These guilds which we have been considering were trades-unions in the sense that they were organizations made up of men working in the same trade, but they differed from modern unions, and also from mediaeval guilds, in the objects for which they were formed. They made no attempt to raise wages, to improve working conditions, to limit the number of apprentices, to develop skill and artistic taste in the craft, or to better the social or political position of the laborer. It was the need which their members felt for companionship, sympathy, and help in the emergencies of life, and the desire to give more meaning to their lives, that drew them together. These motives explain the provisions made for social gatherings, and for the burial of members, which were the characteristic features of most of the organizations. It is the social side, for instance, which is indicated on a tombstone, found in a little town of central Italy. After giving the name of the deceased, it reads: "He bequeathed to his guild, the rag-dealers, a thousand sesterces, from the income of which each year, on the festival of the Parentalia, not less than twelve men shall dine at his tomb."108  Another in northern Italy reads: "To Publius Etereius Quadratus, the son of Publius, of the Tribus Quirina, Etereia Aristolais, his mother, has set up a statue, at whose dedication she gave the customary banquet to the union of rag-dealers, and also a sum of money, from the income of which annually, from this time forth, on the birthday of Quadratus, April 9, where his remains have been laid, they should make a sacrifice, and should hold the customary banquet in the temple, and should bring roses in their season and cover and crown the statue; which thing they have undertaken to do."109  The menu of one of these dinners given in Dacia 110  has come down to us. It includes lamb and pork, bread, salad, onions, and two kinds of wine. The cost of the entertainment amounted to one hundred and sixty-nine denarii, or about twenty-seven dollars, a sum which would probably have a purchasing value to-day of from three to four times that amount.

The "temple" or chapel referred to in these inscriptions was usually semicircular, and may have served as a model for the Christian oratories. The building usually stood in a little grove, and, with its accommodations for official meetings and dinners, served the same purpose as a modern club-house. Besides the special gatherings for which some deceased member or some rich patron provided, the guild met at fixed times during the year to dine or for other social purposes. The income of the society, which was made up of the initiation fees and monthly dues of the members, and of donations, was supplemented now and then by a system of fines. At least, in an African inscription we read: "In the Curia of Jove. Done November 27, in the consulship of Maternus and Atticus.... If any one shall wish to be a flamen, he shall give three amphorae of wine, besides bread and salt and provisions. If any one shall wish to be a magister, he shall give two amphorae of wine.... If any one shall have spoken disrespectfully to a flamen, or laid hands upon him, he shall pay two denarii.... If any one shall have gone to fetch wine, and shall have made away with it, he shall give double the amount."111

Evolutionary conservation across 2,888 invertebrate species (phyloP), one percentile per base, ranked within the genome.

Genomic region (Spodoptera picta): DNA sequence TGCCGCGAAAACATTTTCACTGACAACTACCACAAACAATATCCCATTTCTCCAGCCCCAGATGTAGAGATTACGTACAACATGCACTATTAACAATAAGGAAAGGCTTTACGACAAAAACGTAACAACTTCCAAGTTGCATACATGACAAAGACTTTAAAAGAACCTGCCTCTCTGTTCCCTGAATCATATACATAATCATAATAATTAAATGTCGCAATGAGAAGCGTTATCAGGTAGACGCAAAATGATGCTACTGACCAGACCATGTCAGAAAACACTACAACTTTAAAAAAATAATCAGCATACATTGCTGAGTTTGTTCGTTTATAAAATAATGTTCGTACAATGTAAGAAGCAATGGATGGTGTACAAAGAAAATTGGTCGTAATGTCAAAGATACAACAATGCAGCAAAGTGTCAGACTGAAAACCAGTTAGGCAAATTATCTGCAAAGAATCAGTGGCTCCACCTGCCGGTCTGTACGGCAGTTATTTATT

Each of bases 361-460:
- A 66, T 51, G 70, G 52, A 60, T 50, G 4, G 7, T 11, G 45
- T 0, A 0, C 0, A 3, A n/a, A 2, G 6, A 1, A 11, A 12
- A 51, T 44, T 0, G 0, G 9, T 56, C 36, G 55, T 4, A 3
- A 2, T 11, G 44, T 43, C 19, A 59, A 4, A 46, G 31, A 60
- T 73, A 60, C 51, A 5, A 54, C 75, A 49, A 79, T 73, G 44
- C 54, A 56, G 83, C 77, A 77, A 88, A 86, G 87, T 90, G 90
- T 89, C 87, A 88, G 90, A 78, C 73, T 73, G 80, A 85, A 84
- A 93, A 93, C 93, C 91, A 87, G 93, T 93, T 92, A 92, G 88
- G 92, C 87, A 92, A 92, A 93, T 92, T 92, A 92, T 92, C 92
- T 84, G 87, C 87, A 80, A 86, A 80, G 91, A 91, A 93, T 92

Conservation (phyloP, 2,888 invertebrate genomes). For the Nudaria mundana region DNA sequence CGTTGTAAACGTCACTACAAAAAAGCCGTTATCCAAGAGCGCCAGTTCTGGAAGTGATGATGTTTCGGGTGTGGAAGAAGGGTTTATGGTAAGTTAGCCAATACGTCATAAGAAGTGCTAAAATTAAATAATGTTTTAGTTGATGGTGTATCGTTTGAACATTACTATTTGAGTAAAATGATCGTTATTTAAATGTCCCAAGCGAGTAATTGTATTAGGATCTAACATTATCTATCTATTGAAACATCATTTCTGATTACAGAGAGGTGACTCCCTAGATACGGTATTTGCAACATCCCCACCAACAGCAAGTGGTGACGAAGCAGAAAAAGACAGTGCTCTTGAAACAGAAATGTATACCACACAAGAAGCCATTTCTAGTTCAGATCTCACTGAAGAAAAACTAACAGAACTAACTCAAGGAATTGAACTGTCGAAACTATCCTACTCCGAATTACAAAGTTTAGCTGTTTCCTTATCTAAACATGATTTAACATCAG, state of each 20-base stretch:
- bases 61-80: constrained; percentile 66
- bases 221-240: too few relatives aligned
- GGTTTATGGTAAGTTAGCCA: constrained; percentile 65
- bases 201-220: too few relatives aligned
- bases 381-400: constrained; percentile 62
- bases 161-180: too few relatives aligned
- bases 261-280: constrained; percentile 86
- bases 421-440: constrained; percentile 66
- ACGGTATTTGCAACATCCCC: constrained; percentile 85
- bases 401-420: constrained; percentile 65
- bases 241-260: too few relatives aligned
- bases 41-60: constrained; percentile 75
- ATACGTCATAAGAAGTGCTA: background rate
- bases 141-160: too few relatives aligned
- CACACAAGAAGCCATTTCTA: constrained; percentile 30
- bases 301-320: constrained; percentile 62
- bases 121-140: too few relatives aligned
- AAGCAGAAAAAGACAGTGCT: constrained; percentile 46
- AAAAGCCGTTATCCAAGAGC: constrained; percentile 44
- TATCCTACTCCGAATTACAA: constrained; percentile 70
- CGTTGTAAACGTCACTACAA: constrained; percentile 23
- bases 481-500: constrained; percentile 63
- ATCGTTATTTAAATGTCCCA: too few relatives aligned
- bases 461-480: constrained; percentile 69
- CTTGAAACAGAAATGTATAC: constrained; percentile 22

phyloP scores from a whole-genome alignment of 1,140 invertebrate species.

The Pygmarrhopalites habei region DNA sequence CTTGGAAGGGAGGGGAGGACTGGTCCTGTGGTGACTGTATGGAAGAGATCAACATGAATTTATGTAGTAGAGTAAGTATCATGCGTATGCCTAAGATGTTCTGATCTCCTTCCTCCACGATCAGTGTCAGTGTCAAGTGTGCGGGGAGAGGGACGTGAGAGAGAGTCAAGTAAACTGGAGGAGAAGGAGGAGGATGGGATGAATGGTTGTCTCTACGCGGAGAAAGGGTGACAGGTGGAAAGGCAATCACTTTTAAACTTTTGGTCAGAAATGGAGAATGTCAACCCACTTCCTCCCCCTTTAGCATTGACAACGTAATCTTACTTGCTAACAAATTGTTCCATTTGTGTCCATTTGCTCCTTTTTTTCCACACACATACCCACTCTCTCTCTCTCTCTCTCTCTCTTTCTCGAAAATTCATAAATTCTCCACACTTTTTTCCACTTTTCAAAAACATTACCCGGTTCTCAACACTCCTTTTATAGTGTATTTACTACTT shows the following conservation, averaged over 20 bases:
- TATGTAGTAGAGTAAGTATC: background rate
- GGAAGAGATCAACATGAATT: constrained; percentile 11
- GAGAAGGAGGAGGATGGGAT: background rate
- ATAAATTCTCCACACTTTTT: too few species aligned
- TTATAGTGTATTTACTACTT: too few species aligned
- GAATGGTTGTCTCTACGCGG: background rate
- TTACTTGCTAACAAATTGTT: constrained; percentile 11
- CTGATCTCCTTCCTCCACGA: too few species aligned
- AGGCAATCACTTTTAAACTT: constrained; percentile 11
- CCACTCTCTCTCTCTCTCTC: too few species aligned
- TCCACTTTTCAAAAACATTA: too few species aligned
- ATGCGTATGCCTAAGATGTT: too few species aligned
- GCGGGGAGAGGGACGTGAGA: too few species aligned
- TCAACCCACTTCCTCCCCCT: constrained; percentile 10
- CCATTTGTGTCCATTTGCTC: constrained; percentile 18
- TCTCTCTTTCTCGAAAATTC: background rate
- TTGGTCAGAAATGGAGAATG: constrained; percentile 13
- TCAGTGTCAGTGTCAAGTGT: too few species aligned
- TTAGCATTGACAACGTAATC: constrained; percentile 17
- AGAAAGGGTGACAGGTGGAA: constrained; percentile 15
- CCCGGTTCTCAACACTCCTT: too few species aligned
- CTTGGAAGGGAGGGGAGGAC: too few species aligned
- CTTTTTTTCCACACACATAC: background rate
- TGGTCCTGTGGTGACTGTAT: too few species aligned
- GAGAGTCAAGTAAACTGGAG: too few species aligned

The provision which burial societies made for their members is illustrated by the following epitaph:

"To the shade of Gaius Julius Filetio, born in Africa, a physician, who lived thirty-five years. Gaius Julius Filetus and Julia Euthenia, his parents, have erected it to their very dear son. Also to Julius Athenodorus, his brother, who lived thirty-five years. Euthenia set it up. He has been placed here, to whose burial the guild of rag-dealers has contributed three hundred denarii."112 People of all ages have craved a respectable burial, and the pathetic picture which Horace gives us in one of his Satires of the fate which befell the poor and friendless at the end of life, may well have led men of that class to make provisions which would protect them from such an experience, and it was not an unnatural thing for these organizations to be made up of men working in the same trade. The statutes of several guilds have come down to us. One found at Lanuvium has articles dealing particularly with burial regulations. They read in part:113

"It has pleased the members, that whoever shall wish to join this guild shall pay an initiation fee of one hundred sesterces, and an amphora of good wine, as well as five asses  a month. Voted likewise, that if any man shall not have paid his dues for six consecutive months, and if the lot common to all men has befallen him, his claim to a burial shall not be considered, even if he shall have so stipulated in his will. Voted likewise, that if any man from this body of ours, having paid his dues, shall depart, there shall come to him from the treasury three hundred sesterces, from which sum fifty sesterces, which shall be divided at the funeral pyre, shall go for the funeral rites. Furthermore, the obsequies shall be performed on foot."

Besides the need of comradeship, and the desire to provide for a respectable burial, we can see another motive which brought the weak and lowly together in these associations. They were oppressed by the sense of their own insignificance in society, and by the pitifully small part which they played in the affairs of the world. But if they could establish a society of their own, with concerns peculiar to itself which they would administer, and if they could create positions of honor and importance in this organization, even the lowliest man in Rome would have a chance to satisfy that craving to exercise power over others which all of us feel, to hold titles and distinctions, and to wear the insignia of office and rank. This motive worked itself out in the establishment of a complete hierarchy of offices, as we saw in part in an African inscription given above. The Roman state was reproduced in miniature in these societies, with their popular assemblies, and their officials, who bore the honorable titles of quæstor, curator, prætor, ædile, and so forth.